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A comparative study of three signaling forms of the orange carotenoid protein

Maksimov, E. G., Moldenhauer, M., Shirshin, E. A., Parshina, E. A., Sluchanko, N. N., Klementiev, K. E., Tsoraev, G. V., Tavraz, N. N., Willoweit, M., Schmitt, F.-J., Breitenbach, J., Sandmann, G., Paschenko, V. Z., Friedrich, T., Rubin, A. B.
Photosynthesis research 2016 v.130 no.1-3 pp. 389-401
Raman spectroscopy, alanine, carotenoids, fluorescence, fluorometry, gel chromatography, hydrodynamics, light scattering, lighting, point mutation, proteins, sodium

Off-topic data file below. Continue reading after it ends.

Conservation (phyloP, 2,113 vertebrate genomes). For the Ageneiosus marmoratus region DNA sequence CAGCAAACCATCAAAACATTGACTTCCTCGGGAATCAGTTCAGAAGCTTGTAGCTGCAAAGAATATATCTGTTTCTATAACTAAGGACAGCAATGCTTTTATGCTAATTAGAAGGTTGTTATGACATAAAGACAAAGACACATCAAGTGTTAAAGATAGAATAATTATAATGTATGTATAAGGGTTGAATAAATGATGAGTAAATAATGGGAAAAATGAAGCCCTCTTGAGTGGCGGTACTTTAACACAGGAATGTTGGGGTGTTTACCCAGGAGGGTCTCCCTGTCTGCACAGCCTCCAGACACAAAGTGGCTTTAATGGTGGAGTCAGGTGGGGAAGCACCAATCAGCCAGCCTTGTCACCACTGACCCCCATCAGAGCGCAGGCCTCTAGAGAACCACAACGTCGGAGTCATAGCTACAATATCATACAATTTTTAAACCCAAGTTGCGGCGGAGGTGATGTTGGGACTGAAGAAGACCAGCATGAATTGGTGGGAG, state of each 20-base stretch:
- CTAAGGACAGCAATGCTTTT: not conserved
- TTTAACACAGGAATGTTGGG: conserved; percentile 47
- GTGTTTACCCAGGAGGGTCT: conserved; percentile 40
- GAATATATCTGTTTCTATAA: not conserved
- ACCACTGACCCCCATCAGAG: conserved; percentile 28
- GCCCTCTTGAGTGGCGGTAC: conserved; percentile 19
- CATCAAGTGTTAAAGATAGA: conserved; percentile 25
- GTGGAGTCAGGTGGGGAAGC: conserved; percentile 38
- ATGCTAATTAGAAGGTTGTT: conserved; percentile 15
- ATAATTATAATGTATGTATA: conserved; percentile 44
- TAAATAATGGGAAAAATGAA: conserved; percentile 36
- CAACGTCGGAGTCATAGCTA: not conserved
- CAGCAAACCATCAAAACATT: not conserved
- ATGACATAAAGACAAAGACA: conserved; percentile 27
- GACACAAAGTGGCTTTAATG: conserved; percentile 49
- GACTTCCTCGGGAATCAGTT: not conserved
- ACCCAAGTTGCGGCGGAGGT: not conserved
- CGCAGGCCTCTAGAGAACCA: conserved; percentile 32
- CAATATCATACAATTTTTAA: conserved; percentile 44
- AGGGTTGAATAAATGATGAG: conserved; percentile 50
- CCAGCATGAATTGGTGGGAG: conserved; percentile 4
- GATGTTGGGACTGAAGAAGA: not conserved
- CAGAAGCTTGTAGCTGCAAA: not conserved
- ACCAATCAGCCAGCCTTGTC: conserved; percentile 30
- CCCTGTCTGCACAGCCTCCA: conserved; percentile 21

Orange carotenoid protein (OCP) is a water-soluble photoactive protein responsible for a photoprotective mechanism of nonphotochemical quenching in cyanobacteria. Under blue–green illumination, OCP converts from the stable orange into the signaling red quenching form; however, the latter form could also be obtained by chemical activation with high concentrations of sodium thiocyanate (NaSCN) or point mutations. In this work, we show that a single replacement of tryptophan-288, normally involved in protein-chromophore interactions, by alanine, results in formation of a new protein form, hereinafter referred to as purple carotenoid protein (PCP). Comparison of resonance Raman spectra of the native photoactivated red form, chemically activated OCP, and PCP reveals that carotenoid conformation is sensitive to the structure of the C-domain, implicating that the chromophore retains some interactions with this part of the protein in the active red form. Combination of differential scanning fluorimetry and picosecond time-resolved fluorescence anisotropy measurements allowed us to compare the stability of different OCP forms and to estimate relative differences in protein rotation rates. These results were corroborated by hydrodynamic analysis of proteins by dynamic light scattering and analytical size-exclusion chromatography, indicating that the light-induced conversion of the protein is accompanied by a significant increase in its size. On the whole, our data support the idea that the red form of OCP is a molten globule-like protein in which, however, interactions between the carotenoid and the C-terminal domain are preserved.